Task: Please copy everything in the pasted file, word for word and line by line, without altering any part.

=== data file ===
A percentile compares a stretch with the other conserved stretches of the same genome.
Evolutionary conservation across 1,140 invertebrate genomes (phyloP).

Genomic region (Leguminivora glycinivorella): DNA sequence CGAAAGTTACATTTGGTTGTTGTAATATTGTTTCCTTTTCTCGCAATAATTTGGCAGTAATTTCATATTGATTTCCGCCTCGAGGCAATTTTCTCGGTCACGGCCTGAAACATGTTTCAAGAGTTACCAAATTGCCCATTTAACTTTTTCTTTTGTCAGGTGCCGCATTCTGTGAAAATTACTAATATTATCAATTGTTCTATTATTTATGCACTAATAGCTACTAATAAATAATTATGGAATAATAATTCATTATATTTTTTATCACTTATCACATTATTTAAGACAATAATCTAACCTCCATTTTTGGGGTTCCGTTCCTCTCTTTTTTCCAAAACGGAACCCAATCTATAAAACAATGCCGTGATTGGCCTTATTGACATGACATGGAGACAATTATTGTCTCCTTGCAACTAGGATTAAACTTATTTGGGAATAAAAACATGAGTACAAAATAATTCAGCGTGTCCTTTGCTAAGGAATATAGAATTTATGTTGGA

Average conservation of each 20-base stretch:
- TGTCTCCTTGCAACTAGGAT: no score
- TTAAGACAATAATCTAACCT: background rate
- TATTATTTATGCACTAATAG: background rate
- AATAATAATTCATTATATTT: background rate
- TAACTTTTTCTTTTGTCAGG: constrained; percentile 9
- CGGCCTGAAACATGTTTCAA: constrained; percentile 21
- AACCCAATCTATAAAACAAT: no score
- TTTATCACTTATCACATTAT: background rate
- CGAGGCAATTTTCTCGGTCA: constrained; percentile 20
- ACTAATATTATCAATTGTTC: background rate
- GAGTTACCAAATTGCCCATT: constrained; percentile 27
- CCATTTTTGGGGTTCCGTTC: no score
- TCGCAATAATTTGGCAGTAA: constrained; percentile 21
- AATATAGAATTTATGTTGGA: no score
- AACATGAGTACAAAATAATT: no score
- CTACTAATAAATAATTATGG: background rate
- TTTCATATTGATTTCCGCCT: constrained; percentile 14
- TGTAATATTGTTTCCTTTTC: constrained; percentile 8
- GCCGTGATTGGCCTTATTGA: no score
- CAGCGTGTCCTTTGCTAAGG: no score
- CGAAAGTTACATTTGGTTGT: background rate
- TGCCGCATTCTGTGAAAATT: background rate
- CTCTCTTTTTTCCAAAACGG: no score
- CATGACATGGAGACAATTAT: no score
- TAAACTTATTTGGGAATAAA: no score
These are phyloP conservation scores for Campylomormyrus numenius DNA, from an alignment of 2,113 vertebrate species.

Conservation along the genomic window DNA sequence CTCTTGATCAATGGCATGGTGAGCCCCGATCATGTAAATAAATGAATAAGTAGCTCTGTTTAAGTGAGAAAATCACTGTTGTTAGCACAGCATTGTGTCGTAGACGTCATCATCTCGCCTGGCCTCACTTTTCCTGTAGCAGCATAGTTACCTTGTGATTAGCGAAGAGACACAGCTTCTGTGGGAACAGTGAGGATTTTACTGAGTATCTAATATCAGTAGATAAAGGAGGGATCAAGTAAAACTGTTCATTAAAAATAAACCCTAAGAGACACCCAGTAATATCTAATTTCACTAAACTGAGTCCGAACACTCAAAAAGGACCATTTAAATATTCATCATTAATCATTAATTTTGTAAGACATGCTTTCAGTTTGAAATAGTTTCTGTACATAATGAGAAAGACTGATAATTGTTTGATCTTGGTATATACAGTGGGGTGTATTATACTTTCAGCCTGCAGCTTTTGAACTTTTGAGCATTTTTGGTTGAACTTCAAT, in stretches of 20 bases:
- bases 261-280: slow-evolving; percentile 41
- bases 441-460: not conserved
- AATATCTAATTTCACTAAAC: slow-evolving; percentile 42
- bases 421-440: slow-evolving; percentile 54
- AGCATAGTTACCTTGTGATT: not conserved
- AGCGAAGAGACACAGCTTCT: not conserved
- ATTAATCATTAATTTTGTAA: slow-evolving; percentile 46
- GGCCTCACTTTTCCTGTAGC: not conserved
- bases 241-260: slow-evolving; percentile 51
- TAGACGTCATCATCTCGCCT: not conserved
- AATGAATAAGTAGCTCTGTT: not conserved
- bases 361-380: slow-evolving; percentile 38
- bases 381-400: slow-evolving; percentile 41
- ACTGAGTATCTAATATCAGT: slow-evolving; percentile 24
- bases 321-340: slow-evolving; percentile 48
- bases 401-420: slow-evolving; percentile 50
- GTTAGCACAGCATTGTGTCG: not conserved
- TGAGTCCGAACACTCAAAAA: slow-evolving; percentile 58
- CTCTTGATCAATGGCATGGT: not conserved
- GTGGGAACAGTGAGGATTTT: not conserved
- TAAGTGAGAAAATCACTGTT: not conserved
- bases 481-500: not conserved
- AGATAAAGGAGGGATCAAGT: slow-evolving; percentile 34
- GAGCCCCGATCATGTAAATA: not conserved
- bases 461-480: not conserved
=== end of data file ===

A percentile compares a stretch with the other conserved stretches of the same genome.
Evolutionary conservation across 1,140 invertebrate genomes (phyloP).

Genomic region (Leguminivora glycinivorella): DNA sequence CGAAAGTTACATTTGGTTGTTGTAATATTGTTTCCTTTTCTCGCAATAATTTGGCAGTAATTTCATATTGATTTCCGCCTCGAGGCAATTTTCTCGGTCACGGCCTGAAACATGTTTCAAGAGTTACCAAATTGCCCATTTAACTTTTTCTTTTGTCAGGTGCCGCATTCTGTGAAAATTACTAATATTATCAATTGTTCTATTATTTATGCACTAATAGCTACTAATAAATAATTATGGAATAATAATTCATTATATTTTTTATCACTTATCACATTATTTAAGACAATAATCTAACCTCCATTTTTGGGGTTCCGTTCCTCTCTTTTTTCCAAAACGGAACCCAATCTATAAAACAATGCCGTGATTGGCCTTATTGACATGACATGGAGACAATTATTGTCTCCTTGCAACTAGGATTAAACTTATTTGGGAATAAAAACATGAGTACAAAATAATTCAGCGTGTCCTTTGCTAAGGAATATAGAATTTATGTTGGA

Average conservation of each 20-base stretch:
- TGTCTCCTTGCAACTAGGAT: no score
- TTAAGACAATAATCTAACCT: background rate
- TATTATTTATGCACTAATAG: background rate
- AATAATAATTCATTATATTT: background rate
- TAACTTTTTCTTTTGTCAGG: constrained; percentile 9
- CGGCCTGAAACATGTTTCAA: constrained; percentile 21
- AACCCAATCTATAAAACAAT: no score
- TTTATCACTTATCACATTAT: background rate
- CGAGGCAATTTTCTCGGTCA: constrained; percentile 20
- ACTAATATTATCAATTGTTC: background rate
- GAGTTACCAAATTGCCCATT: constrained; percentile 27
- CCATTTTTGGGGTTCCGTTC: no score
- TCGCAATAATTTGGCAGTAA: constrained; percentile 21
- AATATAGAATTTATGTTGGA: no score
- AACATGAGTACAAAATAATT: no score
- CTACTAATAAATAATTATGG: background rate
- TTTCATATTGATTTCCGCCT: constrained; percentile 14
- TGTAATATTGTTTCCTTTTC: constrained; percentile 8
- GCCGTGATTGGCCTTATTGA: no score
- CAGCGTGTCCTTTGCTAAGG: no score
- CGAAAGTTACATTTGGTTGT: background rate
- TGCCGCATTCTGTGAAAATT: background rate
- CTCTCTTTTTTCCAAAACGG: no score
- CATGACATGGAGACAATTAT: no score
- TAAACTTATTTGGGAATAAA: no score
These are phyloP conservation scores for Campylomormyrus numenius DNA, from an alignment of 2,113 vertebrate species.

Conservation along the genomic window DNA sequence CTCTTGATCAATGGCATGGTGAGCCCCGATCATGTAAATAAATGAATAAGTAGCTCTGTTTAAGTGAGAAAATCACTGTTGTTAGCACAGCATTGTGTCGTAGACGTCATCATCTCGCCTGGCCTCACTTTTCCTGTAGCAGCATAGTTACCTTGTGATTAGCGAAGAGACACAGCTTCTGTGGGAACAGTGAGGATTTTACTGAGTATCTAATATCAGTAGATAAAGGAGGGATCAAGTAAAACTGTTCATTAAAAATAAACCCTAAGAGACACCCAGTAATATCTAATTTCACTAAACTGAGTCCGAACACTCAAAAAGGACCATTTAAATATTCATCATTAATCATTAATTTTGTAAGACATGCTTTCAGTTTGAAATAGTTTCTGTACATAATGAGAAAGACTGATAATTGTTTGATCTTGGTATATACAGTGGGGTGTATTATACTTTCAGCCTGCAGCTTTTGAACTTTTGAGCATTTTTGGTTGAACTTCAAT, in stretches of 20 bases:
- bases 261-280: slow-evolving; percentile 41
- bases 441-460: not conserved
- AATATCTAATTTCACTAAAC: slow-evolving; percentile 42
- bases 421-440: slow-evolving; percentile 54
- AGCATAGTTACCTTGTGATT: not conserved
- AGCGAAGAGACACAGCTTCT: not conserved
- ATTAATCATTAATTTTGTAA: slow-evolving; percentile 46
- GGCCTCACTTTTCCTGTAGC: not conserved
- bases 241-260: slow-evolving; percentile 51
- TAGACGTCATCATCTCGCCT: not conserved
- AATGAATAAGTAGCTCTGTT: not conserved
- bases 361-380: slow-evolving; percentile 38
- bases 381-400: slow-evolving; percentile 41
- ACTGAGTATCTAATATCAGT: slow-evolving; percentile 24
- bases 321-340: slow-evolving; percentile 48
- bases 401-420: slow-evolving; percentile 50
- GTTAGCACAGCATTGTGTCG: not conserved
- TGAGTCCGAACACTCAAAAA: slow-evolving; percentile 58
- CTCTTGATCAATGGCATGGT: not conserved
- GTGGGAACAGTGAGGATTTT: not conserved
- TAAGTGAGAAAATCACTGTT: not conserved
- bases 481-500: not conserved
- AGATAAAGGAGGGATCAAGT: slow-evolving; percentile 34
- GAGCCCCGATCATGTAAATA: not conserved
- bases 461-480: not conserved